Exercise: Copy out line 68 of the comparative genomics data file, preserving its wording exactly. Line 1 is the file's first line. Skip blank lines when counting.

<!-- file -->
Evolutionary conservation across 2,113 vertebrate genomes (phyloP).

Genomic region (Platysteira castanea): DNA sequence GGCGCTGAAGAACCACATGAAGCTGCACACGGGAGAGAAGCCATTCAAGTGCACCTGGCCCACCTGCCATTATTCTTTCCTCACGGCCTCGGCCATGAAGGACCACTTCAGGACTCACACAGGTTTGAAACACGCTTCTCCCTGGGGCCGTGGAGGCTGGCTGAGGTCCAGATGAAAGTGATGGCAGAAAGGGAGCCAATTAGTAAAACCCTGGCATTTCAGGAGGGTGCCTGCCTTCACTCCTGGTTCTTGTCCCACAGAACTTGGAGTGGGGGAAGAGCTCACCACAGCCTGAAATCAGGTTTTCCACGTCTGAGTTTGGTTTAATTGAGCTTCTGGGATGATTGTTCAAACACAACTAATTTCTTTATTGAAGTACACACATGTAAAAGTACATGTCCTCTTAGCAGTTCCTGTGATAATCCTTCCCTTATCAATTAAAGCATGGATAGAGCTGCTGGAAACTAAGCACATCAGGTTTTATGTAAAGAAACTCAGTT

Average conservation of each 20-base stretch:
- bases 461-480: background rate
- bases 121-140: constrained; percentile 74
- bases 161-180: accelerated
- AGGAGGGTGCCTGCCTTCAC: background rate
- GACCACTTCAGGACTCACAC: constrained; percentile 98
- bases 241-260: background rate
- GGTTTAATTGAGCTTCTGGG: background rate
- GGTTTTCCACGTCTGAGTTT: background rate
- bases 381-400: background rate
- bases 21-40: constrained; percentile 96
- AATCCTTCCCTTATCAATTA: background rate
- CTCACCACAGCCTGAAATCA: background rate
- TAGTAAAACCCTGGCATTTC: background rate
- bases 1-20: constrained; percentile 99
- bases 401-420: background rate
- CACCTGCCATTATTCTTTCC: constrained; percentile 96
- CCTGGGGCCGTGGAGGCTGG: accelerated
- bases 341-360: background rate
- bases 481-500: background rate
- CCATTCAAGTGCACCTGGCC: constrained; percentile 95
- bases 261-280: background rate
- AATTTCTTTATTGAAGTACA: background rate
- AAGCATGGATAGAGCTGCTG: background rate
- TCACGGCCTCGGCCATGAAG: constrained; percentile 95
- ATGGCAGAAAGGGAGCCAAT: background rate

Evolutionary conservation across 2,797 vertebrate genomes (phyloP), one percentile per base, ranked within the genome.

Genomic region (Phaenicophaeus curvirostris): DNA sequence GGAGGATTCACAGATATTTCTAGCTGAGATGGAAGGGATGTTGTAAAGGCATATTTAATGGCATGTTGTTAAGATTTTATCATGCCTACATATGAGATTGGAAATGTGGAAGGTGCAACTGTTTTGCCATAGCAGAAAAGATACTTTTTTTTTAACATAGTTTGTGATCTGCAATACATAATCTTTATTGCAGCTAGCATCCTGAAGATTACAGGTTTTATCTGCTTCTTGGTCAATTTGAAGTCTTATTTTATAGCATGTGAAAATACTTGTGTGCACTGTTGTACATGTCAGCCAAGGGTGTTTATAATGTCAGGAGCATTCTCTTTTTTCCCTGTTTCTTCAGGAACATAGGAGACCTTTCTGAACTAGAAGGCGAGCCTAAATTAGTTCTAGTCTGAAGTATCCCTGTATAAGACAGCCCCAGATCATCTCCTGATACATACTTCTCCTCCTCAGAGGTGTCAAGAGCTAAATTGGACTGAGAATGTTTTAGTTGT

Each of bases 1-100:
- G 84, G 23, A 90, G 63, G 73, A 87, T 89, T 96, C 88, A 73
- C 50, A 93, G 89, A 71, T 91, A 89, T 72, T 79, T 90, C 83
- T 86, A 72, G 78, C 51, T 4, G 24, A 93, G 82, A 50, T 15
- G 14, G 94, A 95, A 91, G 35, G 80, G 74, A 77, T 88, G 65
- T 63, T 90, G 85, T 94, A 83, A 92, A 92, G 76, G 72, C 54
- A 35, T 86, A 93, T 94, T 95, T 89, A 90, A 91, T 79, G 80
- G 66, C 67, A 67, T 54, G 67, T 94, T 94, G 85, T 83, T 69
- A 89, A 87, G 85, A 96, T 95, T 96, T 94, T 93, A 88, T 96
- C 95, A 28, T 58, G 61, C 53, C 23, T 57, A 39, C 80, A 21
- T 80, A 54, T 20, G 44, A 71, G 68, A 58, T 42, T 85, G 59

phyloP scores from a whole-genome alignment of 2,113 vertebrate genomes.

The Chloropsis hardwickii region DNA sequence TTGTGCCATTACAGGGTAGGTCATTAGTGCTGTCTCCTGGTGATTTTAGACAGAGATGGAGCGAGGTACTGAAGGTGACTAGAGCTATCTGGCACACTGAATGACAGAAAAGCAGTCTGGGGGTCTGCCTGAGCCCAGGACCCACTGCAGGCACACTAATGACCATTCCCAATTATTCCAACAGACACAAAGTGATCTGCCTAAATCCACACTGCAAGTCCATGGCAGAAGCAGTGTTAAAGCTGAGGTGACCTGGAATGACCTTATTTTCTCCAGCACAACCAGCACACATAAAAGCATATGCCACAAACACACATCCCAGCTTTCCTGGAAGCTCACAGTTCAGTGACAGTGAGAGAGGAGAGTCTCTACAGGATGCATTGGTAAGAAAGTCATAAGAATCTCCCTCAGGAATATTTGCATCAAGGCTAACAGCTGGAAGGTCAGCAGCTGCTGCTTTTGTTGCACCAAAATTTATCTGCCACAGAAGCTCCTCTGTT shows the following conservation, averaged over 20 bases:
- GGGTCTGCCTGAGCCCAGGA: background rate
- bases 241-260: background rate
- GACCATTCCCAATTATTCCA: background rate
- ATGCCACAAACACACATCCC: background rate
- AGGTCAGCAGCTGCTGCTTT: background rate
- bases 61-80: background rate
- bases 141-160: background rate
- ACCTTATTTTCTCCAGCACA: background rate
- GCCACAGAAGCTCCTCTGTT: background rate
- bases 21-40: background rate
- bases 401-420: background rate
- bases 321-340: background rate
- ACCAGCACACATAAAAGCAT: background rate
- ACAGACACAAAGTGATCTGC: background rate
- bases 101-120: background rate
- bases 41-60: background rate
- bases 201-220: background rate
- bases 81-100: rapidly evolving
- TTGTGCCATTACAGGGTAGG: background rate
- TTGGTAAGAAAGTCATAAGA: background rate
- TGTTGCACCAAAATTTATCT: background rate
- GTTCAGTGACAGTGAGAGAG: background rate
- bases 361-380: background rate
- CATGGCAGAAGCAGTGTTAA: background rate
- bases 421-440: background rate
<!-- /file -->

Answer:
- bases 421-440: background rate